.NET PivotGrid and Dashboard: OLAP Performance Improvements

OK, let me state the blindingly obvious for a moment: the performance of aggregation or sorting operations (or both!) are key factors when you’re working with OLAP data sources. So, with v15.1, we took the time to do some research and design and have managed to increase the speed of the data engine used in the .NET Pivot Grid and Dashboard by optimizing some basic data processing – anything from constructing queries to the parsing of returned data.

Sorting is now performed on the client side. This allows you to speed up the process of visualizing data in complex scenarios such as sorting by summary and sorting in Tabular mode. Moreover, as an added bonus, using client sorting gives you the capability to perform custom sorting with the CustomServerModeSort events.

To compare the new Pivot Grid’s performance with other products in OLAP mode, we investigated two scenarios. With both scenarios, the pivot data and row areas display fields from the Adventure Works cube and are deployed on a local machine.

Pivot Grid Performance Improvements v15.1

 

Scenario PivotGrid v14.2 PivotGrid v15.1 Competitor 3 Competitor 4
#1 6 sec 3 sec 5 sec 4 sec
#2 1 min 20 sec 19 sec 35 sec 1 min 40 sec

The chart and table shown illustrate the performance improvements of the Pivot Grid in OLAP mode in v15.1 when sending queries to the Adventure Works cube. The data shows a comparison with the old v14.1 version and a couple of our (unnamed) competitors in this space. Note that the ADOMD provider was used to establish a connection to the OLAP cube.

Here is the data we used for each of the two scenarios.

Scenario 1

Data area: Internet Sales Amount, Internet Order Quantity
Row area: Postal Code, Product
Row count: ~ 100 000

Pivot Grid Performance Improvements Scenario 1

Scenario 2

Data area: Sales amount, Total Product Cost
Row area: Business Type, City, Product
Row count: ~ 600 000
Sorting: Product field is sorted by Total Product Cost

Pivot Grid Performance Improvements Scenario 2

I’m sure you’ll agree with me that these basic performance improvements will enhance the snappiness of the data analytics parts of your applications.

.NET data access engine–improvements in v15.1

Data access. Pretty mundane, wouldn’t you say? It’s … just there, doing its stuff, while you worry about how to best present the sea of data so that your users can glean the most important information from it. Well, in order to make your job even easier, we’ve made some major changes to our data access components in v15.1. Are you ready?

Query Builder improvements

It was in v14.1 that we first introduced our Data Access library to our product line. This library provides a set of tools intended to simplify the process of binding to different kinds of data sources.

Among this set of tools, I think the Query Builder reigns supreme. It's used by several wizards to provide you and (or?) your end users with a visual interface for constructing custom SQL queries. Unfortunately the Query Designer had some notable limitations from the outset (for example, it did not cover such SQL features as sorting and grouping).

To address this issue, we have made several improvements in v15.1 to the Query Builder’s functionality and usability, without forgetting increasing performance where necessary.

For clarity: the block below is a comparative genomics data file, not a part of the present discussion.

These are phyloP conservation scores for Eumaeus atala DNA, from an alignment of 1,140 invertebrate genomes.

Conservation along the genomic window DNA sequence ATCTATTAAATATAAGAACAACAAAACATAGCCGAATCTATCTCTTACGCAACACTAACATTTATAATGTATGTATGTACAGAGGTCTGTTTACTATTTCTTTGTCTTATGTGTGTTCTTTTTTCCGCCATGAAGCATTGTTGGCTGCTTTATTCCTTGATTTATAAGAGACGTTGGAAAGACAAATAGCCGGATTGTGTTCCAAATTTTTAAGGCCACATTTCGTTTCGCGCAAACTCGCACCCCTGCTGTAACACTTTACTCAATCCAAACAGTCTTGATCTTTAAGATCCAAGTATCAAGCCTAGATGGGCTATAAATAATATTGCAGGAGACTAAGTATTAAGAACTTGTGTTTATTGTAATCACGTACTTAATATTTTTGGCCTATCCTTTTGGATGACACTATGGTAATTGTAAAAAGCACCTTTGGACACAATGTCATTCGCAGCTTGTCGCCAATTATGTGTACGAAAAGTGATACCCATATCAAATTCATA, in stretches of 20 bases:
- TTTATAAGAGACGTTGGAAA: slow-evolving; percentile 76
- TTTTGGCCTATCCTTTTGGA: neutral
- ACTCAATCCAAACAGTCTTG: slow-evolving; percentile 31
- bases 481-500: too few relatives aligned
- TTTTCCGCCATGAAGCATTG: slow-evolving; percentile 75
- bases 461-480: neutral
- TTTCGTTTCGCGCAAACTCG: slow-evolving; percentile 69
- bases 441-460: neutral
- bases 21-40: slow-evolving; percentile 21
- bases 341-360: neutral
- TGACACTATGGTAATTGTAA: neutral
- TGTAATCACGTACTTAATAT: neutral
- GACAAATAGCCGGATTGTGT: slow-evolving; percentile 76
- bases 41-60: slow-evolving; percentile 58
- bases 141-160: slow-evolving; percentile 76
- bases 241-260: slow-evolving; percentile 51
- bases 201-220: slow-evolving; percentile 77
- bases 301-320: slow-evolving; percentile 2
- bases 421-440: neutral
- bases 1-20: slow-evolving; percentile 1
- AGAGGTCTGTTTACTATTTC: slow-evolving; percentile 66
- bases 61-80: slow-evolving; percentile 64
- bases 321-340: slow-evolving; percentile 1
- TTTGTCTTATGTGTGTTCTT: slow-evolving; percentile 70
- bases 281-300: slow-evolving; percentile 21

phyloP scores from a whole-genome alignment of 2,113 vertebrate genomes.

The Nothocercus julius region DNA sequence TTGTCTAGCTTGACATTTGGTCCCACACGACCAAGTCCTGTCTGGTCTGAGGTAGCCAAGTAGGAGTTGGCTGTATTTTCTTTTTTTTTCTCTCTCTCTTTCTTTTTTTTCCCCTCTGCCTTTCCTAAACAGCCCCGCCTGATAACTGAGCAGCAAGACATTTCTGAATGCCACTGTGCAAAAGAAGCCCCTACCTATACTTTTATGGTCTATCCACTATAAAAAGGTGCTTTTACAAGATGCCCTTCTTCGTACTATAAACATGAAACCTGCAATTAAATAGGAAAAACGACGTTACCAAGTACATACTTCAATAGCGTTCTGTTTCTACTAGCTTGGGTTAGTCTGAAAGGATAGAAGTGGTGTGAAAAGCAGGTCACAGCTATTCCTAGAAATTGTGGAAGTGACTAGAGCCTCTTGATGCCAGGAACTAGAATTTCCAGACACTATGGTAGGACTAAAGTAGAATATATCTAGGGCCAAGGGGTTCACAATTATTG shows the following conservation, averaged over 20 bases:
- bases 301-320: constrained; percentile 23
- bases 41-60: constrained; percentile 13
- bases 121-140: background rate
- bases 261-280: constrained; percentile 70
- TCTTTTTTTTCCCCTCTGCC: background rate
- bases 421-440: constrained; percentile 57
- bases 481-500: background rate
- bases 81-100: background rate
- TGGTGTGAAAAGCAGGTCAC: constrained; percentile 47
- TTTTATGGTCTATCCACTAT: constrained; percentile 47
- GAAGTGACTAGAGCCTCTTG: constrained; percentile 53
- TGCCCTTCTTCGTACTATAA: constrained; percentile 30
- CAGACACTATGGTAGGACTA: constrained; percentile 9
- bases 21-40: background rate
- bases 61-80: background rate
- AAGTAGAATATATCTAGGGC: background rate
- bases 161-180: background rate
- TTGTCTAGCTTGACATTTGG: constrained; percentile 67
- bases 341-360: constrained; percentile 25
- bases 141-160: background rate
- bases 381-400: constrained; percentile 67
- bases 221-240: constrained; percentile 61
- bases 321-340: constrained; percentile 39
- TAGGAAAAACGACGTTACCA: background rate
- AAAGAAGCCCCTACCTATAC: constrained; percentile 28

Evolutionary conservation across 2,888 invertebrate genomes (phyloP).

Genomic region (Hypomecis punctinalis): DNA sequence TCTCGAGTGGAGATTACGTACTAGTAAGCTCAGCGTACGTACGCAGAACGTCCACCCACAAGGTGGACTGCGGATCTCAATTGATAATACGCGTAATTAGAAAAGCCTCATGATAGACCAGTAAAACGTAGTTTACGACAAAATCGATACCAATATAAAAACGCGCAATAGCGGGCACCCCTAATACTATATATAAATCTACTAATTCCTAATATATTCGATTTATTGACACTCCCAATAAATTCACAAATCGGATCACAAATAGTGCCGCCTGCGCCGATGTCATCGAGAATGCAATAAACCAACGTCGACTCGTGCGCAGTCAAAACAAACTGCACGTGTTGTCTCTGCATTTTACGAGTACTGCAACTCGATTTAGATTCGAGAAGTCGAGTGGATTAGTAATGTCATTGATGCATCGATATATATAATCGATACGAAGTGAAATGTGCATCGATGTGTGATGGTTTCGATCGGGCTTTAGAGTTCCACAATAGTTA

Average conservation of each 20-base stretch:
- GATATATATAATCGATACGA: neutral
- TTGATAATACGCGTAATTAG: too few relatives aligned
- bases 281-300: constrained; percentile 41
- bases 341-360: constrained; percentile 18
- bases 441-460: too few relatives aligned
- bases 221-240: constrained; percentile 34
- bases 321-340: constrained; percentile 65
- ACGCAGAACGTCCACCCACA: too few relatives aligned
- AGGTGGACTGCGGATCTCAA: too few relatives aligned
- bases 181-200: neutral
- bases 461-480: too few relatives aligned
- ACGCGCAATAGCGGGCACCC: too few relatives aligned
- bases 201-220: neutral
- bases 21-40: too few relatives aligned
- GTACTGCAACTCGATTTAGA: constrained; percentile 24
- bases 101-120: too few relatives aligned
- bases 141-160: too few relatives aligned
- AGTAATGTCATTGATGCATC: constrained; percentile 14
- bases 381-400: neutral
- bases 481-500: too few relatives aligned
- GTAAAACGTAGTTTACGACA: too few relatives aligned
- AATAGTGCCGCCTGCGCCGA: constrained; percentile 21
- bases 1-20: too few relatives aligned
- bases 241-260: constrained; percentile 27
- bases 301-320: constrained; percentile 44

QueryBuilder v15.1: user experience and functionality

New features:

  • A columns list that allows you to preview the set of table columns before adding a table to a query.
  • Revised dialog interface.
  • Improved performance. Column information is now loaded on demand for each data table separately. The performance increase will be especially notable when binding to databases containing many tables with a massive number of columns (for example, when binding to Teradata – see below for information on this).
  • Support for aggregate functions.
  • Support for sorting. If the resulting data is sorted by more than one column, the order in which sorting is applied can be adjusted manually. Specified sorting settings correspond to the optional ORDER BY section of the resulting SQL string.
  • Support for grouping. Specified grouping settings correspond to the GROUP BY section of the resulting query string.

Adding the ability to sort, group and aggregate the data provides more comprehensive coverage of the data shaping functionality of SQL. When you apply such a shaping to a field, it will be marked with a corresponding icon, and this makes the whole process of shaping data more visual and intuitive.

Improved memory consumption

For 15.1 we have improved the internal structure of our SqlDataSource class, as well as the algorithms we use to obtain data from a database table. The upshot of this work is that we’ve drastically reduced its memory consumption in real-life scenarios.

To see the difference between the memory consumption of a SqlDataSource object (bound to the same database) between versions 15.1 and 14.2 , take a look at the chart below. This shows the aggregated profiling information we obtained as provided by the dotMemory profiler. This chart illustrates the dynamic aspect of memory allocation by SqlDataSource from the beginning to the end of the data loading process.

SqlDataSource: Memory Consumption improvements in v15.1

The raw profiling data was obtained from loading the same 3.5-million-row data table, consisting of 20 columns of differing data types.

As you can see, the memory usage has been reduced in v15.1 by about 65%. The improvement in memory consumption is even more pronounced when binding to data tables that contain mostly columns of numeric data types.

Teradata support

With v15.1 we have added support for Teradata (version 13 or later) to our Data Access library. Teradata is a massively parallel processing database management system that typically operates on extremely large amounts of data. Yes, you got it: we’re suddenly talking Big Data.

You can now find Teradata in the list of available data providers in the Data Source Wizard when creating a SQL data source. After that, the process of setting up a data connection will be the same as for any other SQL data provider: you need to specify the server address, the required database name, and the user credentials.